Almost exactly two years after Intarcia turned to the Swiss antibody shop Numab Therapeutics for a stable multispecific antibody that would fit into a once- or twice-yearly therapy for diabetes, the crew at Numab are back with another carefully crafted discovery deal — this time switching focus to immuno-oncology.
Japan’s Ono Pharmaceutical turned to Pfäffikon, Switzerland-based Numab — in the Schwyz canton — to come up with a new, tailored antibody that could make a good combo with Opdivo, the big checkpoint they are partnered with Bristol-Myers Squibb on.
If it works, Numab gets up to 258 million CHF, now at near parity with the US dollar, along with royalties. The biotech execs aren’t breaking out the upfront, which is not unusual, but in discovery pacts the front amounts are rarely sizable.
“We have not yet started work on this collaboration,” says David Urech. He and Oliver Middendorp — two co-CEOs — took some time to preview the work, to the extent they can. The deal they worked with Ono will start with a tech platform they built that isolates monoclonals identified in rabbits. They are humanized and a human variable domain scaffold is used to stabilize antibody fragments, which are then assembled in up to six pieces into one molecule with a unique mechanism, complex structures which Numab specializes in.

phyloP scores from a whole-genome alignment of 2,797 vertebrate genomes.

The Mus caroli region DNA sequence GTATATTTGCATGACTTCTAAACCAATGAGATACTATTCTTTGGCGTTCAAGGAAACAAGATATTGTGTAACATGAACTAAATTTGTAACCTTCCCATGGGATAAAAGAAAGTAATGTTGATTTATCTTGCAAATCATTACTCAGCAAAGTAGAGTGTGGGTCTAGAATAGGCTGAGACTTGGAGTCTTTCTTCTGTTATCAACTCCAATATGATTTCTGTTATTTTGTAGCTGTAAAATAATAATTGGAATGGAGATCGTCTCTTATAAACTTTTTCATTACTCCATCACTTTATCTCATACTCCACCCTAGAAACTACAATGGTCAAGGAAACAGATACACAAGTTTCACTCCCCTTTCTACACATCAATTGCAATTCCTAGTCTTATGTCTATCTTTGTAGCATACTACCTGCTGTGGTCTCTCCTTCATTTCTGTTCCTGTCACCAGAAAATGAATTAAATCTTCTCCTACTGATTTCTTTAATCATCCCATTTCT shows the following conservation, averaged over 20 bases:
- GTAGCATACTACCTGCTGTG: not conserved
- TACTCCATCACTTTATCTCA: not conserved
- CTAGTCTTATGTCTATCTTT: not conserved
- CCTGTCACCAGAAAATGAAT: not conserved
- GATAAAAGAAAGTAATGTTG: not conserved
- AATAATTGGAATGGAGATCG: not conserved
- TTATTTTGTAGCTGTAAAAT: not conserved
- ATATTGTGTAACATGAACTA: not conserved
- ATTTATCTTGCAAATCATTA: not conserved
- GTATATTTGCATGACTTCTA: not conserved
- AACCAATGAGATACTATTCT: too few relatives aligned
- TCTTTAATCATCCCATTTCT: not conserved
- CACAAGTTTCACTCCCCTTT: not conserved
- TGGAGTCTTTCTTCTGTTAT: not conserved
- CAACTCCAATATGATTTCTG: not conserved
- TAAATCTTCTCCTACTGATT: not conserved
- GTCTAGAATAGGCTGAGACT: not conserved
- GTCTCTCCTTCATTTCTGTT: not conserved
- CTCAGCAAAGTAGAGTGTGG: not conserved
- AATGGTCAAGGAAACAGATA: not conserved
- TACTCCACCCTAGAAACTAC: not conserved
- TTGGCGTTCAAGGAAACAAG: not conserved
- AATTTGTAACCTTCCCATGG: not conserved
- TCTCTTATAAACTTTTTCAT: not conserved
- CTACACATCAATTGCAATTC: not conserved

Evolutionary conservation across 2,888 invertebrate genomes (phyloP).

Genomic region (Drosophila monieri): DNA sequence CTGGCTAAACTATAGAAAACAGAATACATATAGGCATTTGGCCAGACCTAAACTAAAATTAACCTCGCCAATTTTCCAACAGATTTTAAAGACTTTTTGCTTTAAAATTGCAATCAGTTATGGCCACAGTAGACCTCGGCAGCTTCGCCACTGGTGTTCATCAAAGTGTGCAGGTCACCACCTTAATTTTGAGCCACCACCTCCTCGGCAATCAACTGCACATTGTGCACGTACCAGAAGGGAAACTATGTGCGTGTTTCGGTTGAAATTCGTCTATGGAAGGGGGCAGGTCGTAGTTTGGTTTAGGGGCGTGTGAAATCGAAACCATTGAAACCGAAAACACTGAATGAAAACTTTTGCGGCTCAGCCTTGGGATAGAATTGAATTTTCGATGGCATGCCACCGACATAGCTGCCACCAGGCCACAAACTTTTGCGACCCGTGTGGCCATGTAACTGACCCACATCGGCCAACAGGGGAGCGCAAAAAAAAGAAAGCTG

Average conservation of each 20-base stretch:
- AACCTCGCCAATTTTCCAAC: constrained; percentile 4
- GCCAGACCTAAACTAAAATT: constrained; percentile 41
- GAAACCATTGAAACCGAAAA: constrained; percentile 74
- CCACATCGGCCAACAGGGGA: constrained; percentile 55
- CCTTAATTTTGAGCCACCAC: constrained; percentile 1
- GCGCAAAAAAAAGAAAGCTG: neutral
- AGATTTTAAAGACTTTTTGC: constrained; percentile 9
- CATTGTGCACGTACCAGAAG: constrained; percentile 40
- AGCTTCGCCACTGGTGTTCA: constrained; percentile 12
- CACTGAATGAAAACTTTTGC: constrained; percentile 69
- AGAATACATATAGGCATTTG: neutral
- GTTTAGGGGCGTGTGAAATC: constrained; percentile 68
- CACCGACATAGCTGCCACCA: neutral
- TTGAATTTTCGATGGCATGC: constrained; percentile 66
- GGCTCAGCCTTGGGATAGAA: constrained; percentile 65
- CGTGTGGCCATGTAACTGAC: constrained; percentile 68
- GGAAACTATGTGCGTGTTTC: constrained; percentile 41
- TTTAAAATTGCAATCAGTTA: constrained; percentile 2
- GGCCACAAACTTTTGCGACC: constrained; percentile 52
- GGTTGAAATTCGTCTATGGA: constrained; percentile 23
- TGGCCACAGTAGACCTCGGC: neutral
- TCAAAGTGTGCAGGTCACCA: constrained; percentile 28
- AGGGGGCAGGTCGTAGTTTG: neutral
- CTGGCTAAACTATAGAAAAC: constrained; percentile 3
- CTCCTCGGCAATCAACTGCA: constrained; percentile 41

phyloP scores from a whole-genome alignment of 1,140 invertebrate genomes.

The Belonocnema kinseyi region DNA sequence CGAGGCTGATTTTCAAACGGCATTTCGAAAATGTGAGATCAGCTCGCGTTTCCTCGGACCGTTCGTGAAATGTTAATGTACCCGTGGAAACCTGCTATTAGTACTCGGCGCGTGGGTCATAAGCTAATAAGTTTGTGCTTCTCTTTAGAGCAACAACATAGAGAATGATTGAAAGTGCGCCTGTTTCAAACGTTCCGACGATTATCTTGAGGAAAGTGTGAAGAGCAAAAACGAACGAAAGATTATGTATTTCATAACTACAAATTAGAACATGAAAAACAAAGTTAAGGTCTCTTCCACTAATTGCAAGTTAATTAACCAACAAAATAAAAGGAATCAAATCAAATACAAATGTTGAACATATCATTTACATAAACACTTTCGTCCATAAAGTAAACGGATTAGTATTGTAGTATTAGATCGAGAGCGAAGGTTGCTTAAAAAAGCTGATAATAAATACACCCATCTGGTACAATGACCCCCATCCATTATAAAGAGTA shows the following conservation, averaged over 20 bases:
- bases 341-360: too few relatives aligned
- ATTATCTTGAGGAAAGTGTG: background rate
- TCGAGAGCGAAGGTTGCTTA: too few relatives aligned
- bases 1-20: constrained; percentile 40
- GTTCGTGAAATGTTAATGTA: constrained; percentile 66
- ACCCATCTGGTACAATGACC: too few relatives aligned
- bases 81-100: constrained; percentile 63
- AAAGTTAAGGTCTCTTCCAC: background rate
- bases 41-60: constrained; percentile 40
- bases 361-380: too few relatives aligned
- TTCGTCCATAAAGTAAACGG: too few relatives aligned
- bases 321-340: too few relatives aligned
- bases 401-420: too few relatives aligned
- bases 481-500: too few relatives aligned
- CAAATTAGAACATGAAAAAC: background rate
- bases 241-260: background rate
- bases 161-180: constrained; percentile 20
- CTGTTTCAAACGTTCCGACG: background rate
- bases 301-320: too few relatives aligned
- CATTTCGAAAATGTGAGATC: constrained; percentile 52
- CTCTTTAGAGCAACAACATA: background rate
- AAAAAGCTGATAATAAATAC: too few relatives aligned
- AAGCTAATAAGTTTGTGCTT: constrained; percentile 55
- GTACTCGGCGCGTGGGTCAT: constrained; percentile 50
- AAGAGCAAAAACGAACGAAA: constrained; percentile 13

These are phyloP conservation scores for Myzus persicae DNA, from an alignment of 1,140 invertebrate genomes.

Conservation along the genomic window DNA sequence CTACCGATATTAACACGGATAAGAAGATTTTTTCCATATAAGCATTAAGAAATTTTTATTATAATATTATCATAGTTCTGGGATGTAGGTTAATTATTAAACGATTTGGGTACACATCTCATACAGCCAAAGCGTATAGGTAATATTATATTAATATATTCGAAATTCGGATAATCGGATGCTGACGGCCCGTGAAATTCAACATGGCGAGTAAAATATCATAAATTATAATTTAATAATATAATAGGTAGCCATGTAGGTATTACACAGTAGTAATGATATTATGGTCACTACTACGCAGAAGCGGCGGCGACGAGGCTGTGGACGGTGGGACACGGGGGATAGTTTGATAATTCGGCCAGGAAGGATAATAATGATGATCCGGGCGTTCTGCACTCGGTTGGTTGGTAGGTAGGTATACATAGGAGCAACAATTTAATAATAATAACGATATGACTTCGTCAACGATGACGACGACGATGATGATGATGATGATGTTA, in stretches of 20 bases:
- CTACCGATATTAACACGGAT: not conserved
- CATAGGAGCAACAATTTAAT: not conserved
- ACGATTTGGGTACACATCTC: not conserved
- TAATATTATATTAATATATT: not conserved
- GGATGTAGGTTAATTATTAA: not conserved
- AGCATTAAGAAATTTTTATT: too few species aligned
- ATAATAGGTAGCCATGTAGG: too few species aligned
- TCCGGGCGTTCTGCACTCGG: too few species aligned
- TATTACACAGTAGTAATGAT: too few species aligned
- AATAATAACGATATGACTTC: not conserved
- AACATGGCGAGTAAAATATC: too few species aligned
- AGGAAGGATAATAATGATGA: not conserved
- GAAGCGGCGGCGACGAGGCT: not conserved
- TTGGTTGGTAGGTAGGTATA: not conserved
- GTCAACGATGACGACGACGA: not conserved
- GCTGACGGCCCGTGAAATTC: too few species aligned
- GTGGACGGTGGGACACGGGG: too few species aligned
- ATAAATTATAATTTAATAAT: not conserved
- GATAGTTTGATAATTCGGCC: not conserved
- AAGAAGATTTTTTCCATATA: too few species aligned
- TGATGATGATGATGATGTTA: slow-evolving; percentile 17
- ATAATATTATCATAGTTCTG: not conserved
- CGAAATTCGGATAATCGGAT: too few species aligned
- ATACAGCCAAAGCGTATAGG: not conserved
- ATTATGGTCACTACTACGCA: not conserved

The development deals they do provide enough cash to operate the company so far, say the co-CEOs.
Their next big milestone is to have their own products in the clinic, say the two colleagues. Those can be partnered after proof of concept data or, if it’s a small niche indication where development costs are manageable, taken on by the 26 staffers at Numab.
In about a year, they say, Numab’s team will swell to 35 as they tackle the growing business at hand.
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